1. This game needs a main "character" to show up in the
cutscenes at the beginning and end of each level. The character could
be just talking to a speaker, but being able to pick a "character"
could give the game more of a
personal feel for the player. Maybe the character could look damaged
when you lose and triumphant when you win.
2. The game needs a few more maps and some of those maps could
have had things like walls that block turrets from seeing enemies, or
mud that slows down the humans. Maybe one level could have had fire
that slightly injures the humans, but makes them faster by negating the
effects of the Bartender robot.
3. You can see the rank of a unit by tapping it, but it would be
better to have a physical representation of the rank by changing the
color of the unit or making the unit more robust.
4. It would be really nice to have more music and sound effects.
I would like to hear what kind of enemies have entered the map before I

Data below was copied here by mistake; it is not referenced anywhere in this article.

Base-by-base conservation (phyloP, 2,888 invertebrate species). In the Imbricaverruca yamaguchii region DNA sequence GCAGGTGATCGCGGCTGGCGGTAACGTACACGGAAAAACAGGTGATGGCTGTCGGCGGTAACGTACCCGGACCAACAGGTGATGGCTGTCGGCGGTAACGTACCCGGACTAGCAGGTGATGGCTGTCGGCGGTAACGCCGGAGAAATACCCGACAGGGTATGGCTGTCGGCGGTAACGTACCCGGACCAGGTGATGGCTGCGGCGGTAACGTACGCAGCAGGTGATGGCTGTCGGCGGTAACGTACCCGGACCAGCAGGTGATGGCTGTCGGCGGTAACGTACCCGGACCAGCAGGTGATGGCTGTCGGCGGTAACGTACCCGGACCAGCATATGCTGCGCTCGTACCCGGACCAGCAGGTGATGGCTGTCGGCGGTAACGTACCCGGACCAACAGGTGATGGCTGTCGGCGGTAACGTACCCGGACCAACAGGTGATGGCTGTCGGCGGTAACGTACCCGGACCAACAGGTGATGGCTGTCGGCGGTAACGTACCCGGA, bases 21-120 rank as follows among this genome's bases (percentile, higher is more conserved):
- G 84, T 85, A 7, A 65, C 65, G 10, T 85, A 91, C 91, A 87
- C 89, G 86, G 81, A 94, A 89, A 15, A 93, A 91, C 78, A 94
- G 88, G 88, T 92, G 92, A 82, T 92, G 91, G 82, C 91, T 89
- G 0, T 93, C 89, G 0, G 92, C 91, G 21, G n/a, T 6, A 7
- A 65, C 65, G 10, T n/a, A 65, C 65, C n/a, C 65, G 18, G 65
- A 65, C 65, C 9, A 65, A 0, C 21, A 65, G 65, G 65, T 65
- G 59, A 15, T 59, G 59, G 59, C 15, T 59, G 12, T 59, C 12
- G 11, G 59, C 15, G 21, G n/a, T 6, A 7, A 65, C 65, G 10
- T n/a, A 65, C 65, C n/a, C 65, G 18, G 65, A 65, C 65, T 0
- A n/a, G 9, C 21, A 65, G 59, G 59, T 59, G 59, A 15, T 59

can see them. Also a music/sound slider where I could lower and raise
the volume of the individual audio sections.
5. The ability to lock map movement to just the Directional Pad
as a part of the options.
6. The game really needed to have two "menu" styles. One would
be "Story" mode and the other would be a "Challenge" mode. The reason
for dividing those would be for the next thing I would change about
7. If we kept Story apart from Challenge, the ability to carry
over the remaining money from previous levels in the Story mode would
be superb. Although they would have to lock your Story Playthrough to
one difficulty level through out. They could also make the game more
difficult to compensate.
8. This could also allow the Challenge mode to be more editable.
They could add another layer of difficulty and also allow the full